You have the advantage of knowing your way around a camera. You don't really need to learn anything technical here. You just need to demonstrate your knowledge and creativity in the context they want to see. How many interesting and varied shots do you think you can bang off in a weekend when you are not making a film but just setting up interesting shots? Get 'em all processed on Monday. Get a transfer session at Technicolor Wednesday (I bet you can spend less than an hour in the suite and be out of there on minimal cash). Then beg a favour from a friend with Final Cut on Thursday (if you don't have it yourself). Pad it with some material from your commercial/corporate reel that could be passed of as belonging in film, and by Friday you are handing DVDs to people with exactly what they want to see on it.

I know I'm making it sound easy, and I know it's not just a walk in the park but it's doable. Like I said I know people who have done it. Don't worry about this myopia stuff. If you show them a reel that demonstrates what you can do for narrative film they probably wont even ask about your background. Go to some parties and make some connections. I used to (and sometimes still do) carry around those little 3" mini-DVDs in my pocket to parties where I know I will meet industry people instead of business cards.
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#11 Adam Hunt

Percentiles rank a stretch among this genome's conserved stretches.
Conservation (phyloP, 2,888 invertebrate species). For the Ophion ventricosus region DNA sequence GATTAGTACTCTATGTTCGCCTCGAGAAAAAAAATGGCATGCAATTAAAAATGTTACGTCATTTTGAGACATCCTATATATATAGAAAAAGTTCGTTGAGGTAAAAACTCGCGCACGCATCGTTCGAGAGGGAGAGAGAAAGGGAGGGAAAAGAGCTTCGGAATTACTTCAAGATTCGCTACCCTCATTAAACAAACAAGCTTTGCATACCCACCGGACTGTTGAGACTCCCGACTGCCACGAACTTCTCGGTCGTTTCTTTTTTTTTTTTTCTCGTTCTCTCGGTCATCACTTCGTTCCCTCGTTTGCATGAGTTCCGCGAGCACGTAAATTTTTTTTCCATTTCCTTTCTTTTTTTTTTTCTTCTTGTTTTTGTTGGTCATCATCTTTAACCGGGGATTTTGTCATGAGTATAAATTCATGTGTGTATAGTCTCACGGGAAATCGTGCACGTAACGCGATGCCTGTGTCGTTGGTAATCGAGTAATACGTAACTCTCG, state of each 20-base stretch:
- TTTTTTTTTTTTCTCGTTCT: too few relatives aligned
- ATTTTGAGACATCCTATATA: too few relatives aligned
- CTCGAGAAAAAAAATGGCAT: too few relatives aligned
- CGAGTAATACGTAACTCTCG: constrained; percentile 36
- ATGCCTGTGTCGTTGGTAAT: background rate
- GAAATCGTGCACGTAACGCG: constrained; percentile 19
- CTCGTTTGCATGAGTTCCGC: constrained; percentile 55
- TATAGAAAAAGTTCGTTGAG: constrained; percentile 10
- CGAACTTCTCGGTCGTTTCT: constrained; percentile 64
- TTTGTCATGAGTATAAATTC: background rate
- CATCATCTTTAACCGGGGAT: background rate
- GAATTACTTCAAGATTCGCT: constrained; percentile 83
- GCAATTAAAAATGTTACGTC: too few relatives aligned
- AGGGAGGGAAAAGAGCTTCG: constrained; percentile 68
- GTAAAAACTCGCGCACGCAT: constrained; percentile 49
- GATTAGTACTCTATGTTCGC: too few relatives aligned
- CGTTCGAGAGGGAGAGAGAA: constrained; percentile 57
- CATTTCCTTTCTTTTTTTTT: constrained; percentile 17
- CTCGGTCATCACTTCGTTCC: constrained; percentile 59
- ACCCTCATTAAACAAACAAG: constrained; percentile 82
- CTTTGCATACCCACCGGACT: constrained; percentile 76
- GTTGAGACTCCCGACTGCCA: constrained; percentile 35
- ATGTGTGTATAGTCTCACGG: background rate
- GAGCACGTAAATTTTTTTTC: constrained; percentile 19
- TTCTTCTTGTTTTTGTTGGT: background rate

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Posted 23 November 2010 - 08:15 AM

As to the whole what constitutes a filmmaker thing, I have already said a lot in the other thread and I don't really want to type it all again, but let me see if I can sum it up in brief.

For me the definition of a filmmaker is all about intentions. A filmmaker is somebody who makes and audio/visual work with the intention of it being just that: a standalone work. It's central purpose is not to advertise a product (like commercials or corporates), or to document something for a very limited audience (like a wedding video). A film is made as a work to stand on it's own, to be seen by an audience, most of whom don't have ties to the filmmaker himself. This definition applies nicely to narrative film, documentaries, art films, and creative visual works. It does not apply to corporate video makers, wedding videographers, commercial directors, etc.

Music videos are a grey area. Technically their central purpose is too sell a product (the band, the album) but in my experience they are not approached as such like a commercial would be. The idea is usually to create a cool piece of art that gets people's interest and just provides a cool way for them to hear the music. Combine with that that music video directors and DOPs have more crossover with actual filmmaking than any of those other categories and I think it's safe to call music video directors who approach music videos as a work of their own filmmakers.